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How Mexico Can Strengthen Public Care Services to Reduce Gender Inequality

Cómo fortalecer los servicios públicos de cuidado en México

This blog is part of a series from students of the Institut de Sciences Politiques de Paris who interviewed reformers working on initiatives recognized by the OGP Leaders Network. Read the series here

Despite Mexico being a leader of transformative gender equality, it remains ranked among the lowest countries in the disproportionate distribution of unpaid labour between men and women. Data gathered by the OECD shows that, on average, Mexican women spend approximately 6.5 hours a day performing unpaid domestic work, which may include housework, child and/or adult care, and shopping, among others. This burden is exaggerated for women who participate in the paid labour-force and who must care for their children while at work. Thus, the urgency to address undervalued care services is vital to Mexico’s gender equality movement.

Effectively addressing gender inequality in paid labour means more than just getting women into the paid workforce. Families must be provided with the proper institutional support to empower women to find paid employment, while also encouraging men to take on more domestic responsibilities.


46% of children aged 0-5 years go to work with their mothers.

Marta Clara Ferreyra Beltrán

Creating a care policy for tomorrow

Within Mexico’s 4th OGP Action Plan, the commitment on strengthening public care services addresses the issues of gender inequality. In 2019, a local diagnosis was conducted in the municipality of Manzanillo, Colima to identify existing gaps and problems of accessibility in care services. 

According to the study, dependents which include children, elderly and people with disabilities are primarily cared for at home by women. To build a sustainable care policy, Marta Clara Ferreyra Beltrán, General Director of the National Women’s Institute (INMUJERES) emphasizes the need of the “3R’s”: recognizing the problem of the informality of women’s work, reducing, and redistributing the workload. 

Upon these observations, a proposal that targets the gaps in care services was created. This pilot model consists of various government recommendations such as public day care, senior care, training of care workers and universal basic income for full-time care workers.

Implementing a care policy in a challenging socio-economic context

Recently, the pilot model has been introduced to the regional government. The Open Government Partnership (OGP) and the Women’s Institute, jointly with authorities, must now identify which proposals could be effectively put in place. However, the implementation of such initiatives face many challenges, often worsened by the pandemic.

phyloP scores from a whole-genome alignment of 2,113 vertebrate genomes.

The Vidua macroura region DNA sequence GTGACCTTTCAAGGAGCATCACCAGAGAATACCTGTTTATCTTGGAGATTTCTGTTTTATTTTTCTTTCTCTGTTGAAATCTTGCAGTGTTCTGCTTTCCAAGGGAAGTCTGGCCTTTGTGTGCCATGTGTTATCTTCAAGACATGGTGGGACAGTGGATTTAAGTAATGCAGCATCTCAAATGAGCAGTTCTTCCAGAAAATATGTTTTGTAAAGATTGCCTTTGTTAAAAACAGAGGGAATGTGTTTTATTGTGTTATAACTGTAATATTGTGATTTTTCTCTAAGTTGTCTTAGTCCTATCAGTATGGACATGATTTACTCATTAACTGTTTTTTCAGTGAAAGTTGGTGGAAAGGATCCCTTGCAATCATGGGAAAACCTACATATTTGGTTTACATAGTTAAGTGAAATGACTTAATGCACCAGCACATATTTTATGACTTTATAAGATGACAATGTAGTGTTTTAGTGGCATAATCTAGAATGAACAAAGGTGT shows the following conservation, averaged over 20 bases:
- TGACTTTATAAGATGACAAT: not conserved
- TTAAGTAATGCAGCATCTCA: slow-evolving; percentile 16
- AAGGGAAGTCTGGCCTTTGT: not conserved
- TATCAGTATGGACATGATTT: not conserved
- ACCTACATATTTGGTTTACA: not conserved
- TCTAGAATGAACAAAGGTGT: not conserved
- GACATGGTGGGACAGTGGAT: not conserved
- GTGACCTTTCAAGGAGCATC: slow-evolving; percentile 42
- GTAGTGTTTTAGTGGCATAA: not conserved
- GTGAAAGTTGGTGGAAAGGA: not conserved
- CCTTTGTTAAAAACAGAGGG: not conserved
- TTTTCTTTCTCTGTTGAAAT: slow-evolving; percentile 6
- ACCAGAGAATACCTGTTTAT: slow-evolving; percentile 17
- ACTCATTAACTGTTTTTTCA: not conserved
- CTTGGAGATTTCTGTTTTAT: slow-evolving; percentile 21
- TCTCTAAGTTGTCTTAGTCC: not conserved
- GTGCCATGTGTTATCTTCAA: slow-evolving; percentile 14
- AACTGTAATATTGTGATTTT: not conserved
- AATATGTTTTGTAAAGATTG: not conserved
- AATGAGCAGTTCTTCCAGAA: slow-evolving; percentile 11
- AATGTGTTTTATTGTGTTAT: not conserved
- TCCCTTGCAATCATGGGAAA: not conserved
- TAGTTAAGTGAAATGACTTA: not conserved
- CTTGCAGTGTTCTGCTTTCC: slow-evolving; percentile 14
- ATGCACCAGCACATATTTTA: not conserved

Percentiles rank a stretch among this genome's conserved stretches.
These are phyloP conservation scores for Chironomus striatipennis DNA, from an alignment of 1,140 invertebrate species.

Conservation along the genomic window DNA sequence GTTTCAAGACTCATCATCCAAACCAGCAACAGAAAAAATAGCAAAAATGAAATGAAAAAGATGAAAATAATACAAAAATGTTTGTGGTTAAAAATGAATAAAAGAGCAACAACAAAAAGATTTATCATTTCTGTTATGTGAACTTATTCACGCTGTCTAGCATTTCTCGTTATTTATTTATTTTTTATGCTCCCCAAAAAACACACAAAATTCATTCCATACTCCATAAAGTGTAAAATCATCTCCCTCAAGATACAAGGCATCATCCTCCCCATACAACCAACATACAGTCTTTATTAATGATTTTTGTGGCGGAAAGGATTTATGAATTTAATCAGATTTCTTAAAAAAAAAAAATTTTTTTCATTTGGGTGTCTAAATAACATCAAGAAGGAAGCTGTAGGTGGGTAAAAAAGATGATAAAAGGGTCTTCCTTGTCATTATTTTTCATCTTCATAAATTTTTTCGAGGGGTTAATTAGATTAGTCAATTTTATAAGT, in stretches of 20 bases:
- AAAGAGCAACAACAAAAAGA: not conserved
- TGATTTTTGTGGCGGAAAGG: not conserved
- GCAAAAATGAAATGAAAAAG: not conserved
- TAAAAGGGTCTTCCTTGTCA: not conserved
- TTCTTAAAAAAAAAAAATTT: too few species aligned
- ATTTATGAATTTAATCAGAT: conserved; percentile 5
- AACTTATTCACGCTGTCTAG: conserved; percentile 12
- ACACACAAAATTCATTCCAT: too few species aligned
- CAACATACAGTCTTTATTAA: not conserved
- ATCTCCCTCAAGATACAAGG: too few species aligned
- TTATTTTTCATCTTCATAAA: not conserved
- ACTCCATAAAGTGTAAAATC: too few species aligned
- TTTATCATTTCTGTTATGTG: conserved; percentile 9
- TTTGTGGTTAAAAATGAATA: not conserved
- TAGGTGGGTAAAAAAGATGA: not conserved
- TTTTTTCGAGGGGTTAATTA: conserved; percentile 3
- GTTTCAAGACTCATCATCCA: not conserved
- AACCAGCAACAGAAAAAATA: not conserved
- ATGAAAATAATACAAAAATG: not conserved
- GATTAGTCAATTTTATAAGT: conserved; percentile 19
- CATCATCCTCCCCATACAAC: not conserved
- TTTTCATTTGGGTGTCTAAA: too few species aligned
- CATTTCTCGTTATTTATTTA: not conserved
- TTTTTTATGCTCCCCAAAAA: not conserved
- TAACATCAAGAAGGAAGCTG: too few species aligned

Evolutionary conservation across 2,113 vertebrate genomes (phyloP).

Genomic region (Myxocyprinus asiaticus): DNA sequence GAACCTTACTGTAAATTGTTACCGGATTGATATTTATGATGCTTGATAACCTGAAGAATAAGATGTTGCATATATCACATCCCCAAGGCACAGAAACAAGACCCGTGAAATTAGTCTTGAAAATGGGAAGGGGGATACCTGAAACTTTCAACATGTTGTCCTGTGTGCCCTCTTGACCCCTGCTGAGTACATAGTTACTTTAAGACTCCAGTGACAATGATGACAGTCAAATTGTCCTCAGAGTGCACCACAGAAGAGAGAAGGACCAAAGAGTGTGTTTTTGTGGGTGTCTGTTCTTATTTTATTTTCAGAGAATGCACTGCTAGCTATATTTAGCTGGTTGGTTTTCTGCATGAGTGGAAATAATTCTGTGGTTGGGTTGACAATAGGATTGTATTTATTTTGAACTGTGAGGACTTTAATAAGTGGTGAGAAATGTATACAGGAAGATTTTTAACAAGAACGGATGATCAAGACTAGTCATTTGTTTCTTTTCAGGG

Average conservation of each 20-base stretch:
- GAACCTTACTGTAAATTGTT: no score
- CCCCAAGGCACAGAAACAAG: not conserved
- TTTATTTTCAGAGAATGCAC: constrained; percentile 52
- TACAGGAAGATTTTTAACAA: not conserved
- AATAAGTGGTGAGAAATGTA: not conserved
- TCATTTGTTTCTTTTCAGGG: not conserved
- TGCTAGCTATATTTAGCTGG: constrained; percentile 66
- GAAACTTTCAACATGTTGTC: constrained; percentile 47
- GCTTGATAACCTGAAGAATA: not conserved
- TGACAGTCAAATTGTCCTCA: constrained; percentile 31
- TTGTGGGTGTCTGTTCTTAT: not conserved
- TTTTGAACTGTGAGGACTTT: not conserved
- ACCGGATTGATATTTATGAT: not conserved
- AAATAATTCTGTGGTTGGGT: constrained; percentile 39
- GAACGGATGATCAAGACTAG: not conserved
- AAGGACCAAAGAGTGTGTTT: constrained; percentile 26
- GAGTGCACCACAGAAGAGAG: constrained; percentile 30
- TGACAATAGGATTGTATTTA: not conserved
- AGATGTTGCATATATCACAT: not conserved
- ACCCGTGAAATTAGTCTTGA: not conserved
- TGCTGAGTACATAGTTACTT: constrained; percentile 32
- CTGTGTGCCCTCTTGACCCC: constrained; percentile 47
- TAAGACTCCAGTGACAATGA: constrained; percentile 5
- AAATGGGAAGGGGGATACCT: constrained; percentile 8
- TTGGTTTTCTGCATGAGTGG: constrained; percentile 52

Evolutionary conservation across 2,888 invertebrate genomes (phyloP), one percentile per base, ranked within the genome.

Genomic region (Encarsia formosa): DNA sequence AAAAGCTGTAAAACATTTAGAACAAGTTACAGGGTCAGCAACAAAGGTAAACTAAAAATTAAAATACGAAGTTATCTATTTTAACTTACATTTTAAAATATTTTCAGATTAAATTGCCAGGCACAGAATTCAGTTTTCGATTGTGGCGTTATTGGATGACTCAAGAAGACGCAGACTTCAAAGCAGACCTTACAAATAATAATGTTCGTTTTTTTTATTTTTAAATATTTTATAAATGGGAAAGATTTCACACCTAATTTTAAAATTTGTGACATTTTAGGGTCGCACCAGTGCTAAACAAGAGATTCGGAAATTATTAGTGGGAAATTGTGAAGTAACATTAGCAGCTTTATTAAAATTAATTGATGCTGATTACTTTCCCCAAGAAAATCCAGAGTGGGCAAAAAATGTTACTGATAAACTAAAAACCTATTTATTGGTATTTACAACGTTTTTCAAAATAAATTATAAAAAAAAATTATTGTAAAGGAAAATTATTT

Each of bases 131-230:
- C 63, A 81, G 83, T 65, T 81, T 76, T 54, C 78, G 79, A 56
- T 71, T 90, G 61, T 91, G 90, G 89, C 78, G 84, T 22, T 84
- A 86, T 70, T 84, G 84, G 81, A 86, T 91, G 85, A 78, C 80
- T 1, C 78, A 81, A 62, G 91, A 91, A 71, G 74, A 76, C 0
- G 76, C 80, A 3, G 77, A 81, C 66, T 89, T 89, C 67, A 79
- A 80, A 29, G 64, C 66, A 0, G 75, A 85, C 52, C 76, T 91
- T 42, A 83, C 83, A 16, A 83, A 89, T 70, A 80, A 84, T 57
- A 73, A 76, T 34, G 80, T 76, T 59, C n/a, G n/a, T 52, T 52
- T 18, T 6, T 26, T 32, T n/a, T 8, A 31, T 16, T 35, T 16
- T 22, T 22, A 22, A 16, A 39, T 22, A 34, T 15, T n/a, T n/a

Funding the Care Action Plan is a major barrier in its success as it currently has no allocated budget. While many agree that care services require additional funding, such opportunities remain limited. 

These problems have been exacerbated by the pandemic. Public spending has been reallocated to COVID-19 recovery, compromising the feasibility of other initiatives, while restrictions like school closures have placed an additional burden on women.

For this project to succeed and improve the public care systems of Mexico, there must be a social shift to overcome gendered barriers to reduce inequalities and resistance to change. In addition, government support must increase through greater public funding to alleviate women’s unpaid labour.

Fighting gender inequality with OGP

Valentina Zendejas, Deputy Director at the Instituto de Liderazgo Simone de Beauvoir suggests thatOGP assists by facilitating collaboration between government and civil society organizations to recognize care work within the political agenda and find diverse solutions. 

“OGP allows for horizontal dialogue and collective decisions in full transparency” highlights Marta Clara Ferreyra Beltrán. Working with OGP has allowed organizations such as the Centro de Investigación y Docencia Económicas to join the project and perform the diagnosis. More direct citizens participation will be planned to favour a better policy evaluation and design.

This initiative exemplifies one way in which the feminist perspective may be successfully incorporated into open government to improve care services.

Similar initiatives are taking place simultaneously at the national and local level and will hopefully find dynamic solutions for complex issues. Further synergies and peer exchange across OGP projects could increase the reach of such initiatives.

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